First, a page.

Introducing… the ZubaBox

Who are they?                                                                                                              
COMPUTER AID INTERNATIONAL.                                                                                  

Where are they?
London head office, with an office in Nairobi, Kenya.

What do they do?
An ICT development charity.

How big are they?

Income of around £1.5m.

What did they receive?

Microsoft Small Business Server and Windows User CALs.

The outcome?
The ZubaBox

How do you provide computer and internet access to some of the most isolated communities in the world? Simple! You take a shipping container, fit it out with a floor, ceiling, walls, worktops, and low power consumption virtualisation kits and a server, mount solar panels on the roof and presto – a fully self-contained cyber café that can be taken to parts of the world where electricity doesn’t reach.

The technology itself is quite conventional. But the impact of the ZubaBox is amazing. It can be a classroom, offering the prospect of IT skills and thus improved job prospects. It brings knowledge – for doctors, for entrepreneurs and vital for farmers with little access to weather or crop information, for example. And it provides communication links to remote and rural communities, some many kilometres from the nearest tarmac road.

The concept is the brainchild of Computer Aid International, a charity headquartered in London whose core activity centres on redistributing donated computer hardware to the developing world.

“We offer a professional decommissioning service to organisations, wiping their data and ensuring that they comply with the relevant data protection and environmental legislation,” explains Anja Ffrench, the charity’s Director of Marketing and Communications. “Hardware then gets reconditioned and sent to one of over 100 countries. 60% of it goes to education: schools, colleges or universities; the remainder to community organisations or hospitals.”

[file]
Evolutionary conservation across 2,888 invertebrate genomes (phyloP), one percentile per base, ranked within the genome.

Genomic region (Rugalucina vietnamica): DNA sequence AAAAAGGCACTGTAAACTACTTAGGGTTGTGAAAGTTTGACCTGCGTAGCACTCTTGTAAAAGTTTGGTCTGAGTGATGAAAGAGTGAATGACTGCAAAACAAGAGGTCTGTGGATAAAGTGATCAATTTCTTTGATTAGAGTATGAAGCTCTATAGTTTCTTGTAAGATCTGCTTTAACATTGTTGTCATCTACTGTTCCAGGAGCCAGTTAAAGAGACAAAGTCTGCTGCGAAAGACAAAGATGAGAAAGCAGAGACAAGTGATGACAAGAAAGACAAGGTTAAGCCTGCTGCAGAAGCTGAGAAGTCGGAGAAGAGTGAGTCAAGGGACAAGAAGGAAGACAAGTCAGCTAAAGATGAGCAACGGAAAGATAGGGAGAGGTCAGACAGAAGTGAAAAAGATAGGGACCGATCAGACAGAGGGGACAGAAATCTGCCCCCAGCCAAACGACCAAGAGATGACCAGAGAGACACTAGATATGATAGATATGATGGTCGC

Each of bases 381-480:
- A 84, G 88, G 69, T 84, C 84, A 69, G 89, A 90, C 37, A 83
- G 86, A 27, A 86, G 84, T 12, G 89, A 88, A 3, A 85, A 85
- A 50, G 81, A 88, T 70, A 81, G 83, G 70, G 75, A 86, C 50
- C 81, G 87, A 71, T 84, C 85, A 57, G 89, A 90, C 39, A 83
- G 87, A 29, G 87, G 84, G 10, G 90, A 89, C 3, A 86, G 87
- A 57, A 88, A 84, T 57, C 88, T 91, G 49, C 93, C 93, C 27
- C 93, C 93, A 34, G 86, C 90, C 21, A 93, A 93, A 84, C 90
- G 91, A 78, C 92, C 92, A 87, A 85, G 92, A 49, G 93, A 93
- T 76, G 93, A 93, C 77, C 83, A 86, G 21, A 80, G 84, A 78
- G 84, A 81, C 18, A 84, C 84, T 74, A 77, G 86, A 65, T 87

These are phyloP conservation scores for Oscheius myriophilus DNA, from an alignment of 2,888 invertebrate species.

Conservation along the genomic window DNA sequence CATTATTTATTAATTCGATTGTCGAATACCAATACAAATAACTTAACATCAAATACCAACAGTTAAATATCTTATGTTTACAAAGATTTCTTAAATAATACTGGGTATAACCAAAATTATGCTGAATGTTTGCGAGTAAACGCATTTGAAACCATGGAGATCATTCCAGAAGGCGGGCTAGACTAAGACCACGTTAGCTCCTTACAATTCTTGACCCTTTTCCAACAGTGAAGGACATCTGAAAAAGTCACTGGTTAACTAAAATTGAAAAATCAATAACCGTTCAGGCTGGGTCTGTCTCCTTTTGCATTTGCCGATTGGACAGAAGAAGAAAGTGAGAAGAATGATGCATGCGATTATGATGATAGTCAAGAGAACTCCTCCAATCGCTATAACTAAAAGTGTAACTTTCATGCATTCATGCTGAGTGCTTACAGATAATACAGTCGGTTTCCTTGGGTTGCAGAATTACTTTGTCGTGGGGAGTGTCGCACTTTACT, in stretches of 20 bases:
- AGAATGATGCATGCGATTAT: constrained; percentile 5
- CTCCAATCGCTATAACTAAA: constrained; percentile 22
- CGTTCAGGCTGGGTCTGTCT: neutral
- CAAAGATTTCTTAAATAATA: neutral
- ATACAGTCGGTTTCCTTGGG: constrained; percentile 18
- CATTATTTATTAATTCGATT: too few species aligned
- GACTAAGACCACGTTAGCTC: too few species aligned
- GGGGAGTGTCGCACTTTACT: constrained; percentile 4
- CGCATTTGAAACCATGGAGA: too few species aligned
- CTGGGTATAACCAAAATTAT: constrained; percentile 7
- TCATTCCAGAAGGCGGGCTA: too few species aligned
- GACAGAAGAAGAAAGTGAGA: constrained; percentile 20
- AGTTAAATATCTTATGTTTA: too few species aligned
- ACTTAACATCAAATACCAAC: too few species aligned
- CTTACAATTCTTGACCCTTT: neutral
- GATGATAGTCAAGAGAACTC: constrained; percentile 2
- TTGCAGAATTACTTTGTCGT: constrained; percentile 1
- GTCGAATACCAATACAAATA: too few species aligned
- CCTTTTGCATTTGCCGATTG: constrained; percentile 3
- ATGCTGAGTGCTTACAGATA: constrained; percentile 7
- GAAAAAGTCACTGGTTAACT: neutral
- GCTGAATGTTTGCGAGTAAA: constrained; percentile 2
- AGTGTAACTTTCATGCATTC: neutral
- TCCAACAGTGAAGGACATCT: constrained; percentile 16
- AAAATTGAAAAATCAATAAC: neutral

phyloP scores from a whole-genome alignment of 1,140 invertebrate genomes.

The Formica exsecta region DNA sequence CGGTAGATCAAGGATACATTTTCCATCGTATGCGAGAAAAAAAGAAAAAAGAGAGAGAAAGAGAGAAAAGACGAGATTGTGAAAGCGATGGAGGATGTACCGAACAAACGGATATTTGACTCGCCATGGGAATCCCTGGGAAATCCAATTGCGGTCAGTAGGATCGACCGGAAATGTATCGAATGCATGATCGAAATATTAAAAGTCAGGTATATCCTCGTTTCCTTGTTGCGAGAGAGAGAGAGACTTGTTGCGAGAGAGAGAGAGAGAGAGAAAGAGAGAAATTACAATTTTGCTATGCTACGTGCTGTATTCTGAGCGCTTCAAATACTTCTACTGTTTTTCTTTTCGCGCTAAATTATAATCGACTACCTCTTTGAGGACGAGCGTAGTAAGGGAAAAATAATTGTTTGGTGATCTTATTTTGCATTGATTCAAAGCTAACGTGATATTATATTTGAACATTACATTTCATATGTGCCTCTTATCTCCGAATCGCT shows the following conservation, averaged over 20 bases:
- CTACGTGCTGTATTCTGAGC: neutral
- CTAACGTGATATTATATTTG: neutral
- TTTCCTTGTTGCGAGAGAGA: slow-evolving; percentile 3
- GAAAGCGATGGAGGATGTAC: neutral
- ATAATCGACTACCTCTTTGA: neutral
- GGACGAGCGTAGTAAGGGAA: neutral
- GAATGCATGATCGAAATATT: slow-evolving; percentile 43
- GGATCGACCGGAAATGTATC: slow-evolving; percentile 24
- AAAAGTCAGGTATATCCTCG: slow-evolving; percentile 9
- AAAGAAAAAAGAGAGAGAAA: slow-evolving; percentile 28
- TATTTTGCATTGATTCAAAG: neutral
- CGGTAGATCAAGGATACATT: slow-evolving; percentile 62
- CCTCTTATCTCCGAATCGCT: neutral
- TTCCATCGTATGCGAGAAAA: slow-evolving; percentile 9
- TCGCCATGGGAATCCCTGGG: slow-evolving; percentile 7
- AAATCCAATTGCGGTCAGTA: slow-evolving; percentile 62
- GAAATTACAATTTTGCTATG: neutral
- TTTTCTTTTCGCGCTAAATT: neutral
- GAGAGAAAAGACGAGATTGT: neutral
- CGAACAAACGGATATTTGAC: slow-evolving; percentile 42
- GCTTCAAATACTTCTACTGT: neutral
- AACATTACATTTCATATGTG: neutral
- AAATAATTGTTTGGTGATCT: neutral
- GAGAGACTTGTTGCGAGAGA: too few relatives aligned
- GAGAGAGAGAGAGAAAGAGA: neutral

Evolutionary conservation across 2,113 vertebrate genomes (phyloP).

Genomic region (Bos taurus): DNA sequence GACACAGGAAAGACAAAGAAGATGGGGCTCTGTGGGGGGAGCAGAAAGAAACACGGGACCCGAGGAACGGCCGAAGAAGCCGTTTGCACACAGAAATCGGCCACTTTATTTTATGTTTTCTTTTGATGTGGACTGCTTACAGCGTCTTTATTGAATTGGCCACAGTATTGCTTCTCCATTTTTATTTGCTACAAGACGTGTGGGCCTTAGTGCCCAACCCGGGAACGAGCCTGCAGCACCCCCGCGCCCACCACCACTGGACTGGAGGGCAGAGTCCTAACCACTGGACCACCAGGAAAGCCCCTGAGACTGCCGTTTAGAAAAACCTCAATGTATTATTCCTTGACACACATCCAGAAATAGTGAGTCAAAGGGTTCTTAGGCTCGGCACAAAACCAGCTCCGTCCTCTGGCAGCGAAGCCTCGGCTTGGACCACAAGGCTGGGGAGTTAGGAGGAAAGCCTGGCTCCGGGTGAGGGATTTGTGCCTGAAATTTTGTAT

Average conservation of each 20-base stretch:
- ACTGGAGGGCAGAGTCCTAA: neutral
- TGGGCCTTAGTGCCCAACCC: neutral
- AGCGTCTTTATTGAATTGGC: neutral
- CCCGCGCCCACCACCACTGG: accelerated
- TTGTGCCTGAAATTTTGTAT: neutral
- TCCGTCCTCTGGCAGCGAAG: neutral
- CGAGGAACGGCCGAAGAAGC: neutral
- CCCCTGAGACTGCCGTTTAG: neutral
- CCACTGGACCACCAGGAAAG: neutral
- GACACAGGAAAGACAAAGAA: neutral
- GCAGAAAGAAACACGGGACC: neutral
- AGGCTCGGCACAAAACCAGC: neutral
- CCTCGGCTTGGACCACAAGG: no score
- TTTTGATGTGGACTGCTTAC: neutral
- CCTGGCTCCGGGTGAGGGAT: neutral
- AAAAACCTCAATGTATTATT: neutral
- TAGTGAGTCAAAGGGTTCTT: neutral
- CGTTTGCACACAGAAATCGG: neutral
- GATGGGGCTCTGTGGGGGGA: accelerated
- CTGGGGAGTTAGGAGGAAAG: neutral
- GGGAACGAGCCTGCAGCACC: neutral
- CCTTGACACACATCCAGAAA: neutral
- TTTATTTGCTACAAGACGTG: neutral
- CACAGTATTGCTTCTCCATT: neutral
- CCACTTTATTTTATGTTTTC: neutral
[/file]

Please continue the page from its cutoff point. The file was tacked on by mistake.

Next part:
The ZubaBox concept is fairly new. “We’ve shipped seven so far,” says Anja. “They cost £22,000, and we try to cover this through corporate donations or sponsorship – enabling the beneficiaries to get it for free.” The software that powers the eleven PCs within is provided by Microsoft, as a donation through the CTX scheme. “It was great to get the server software for free,” comments Anja. “We were very happy with this.”

Early days it may be, but the future looks very exciting for the ZubaBox. Even in these straightened times, Anja reports a lot of interest from prospective sponsors who can see the potential in the concept. And with both hardware and software costs being kept to a minimum, the potential is for many more ZubaBoxes to transform access to IT for remote communities across the world.




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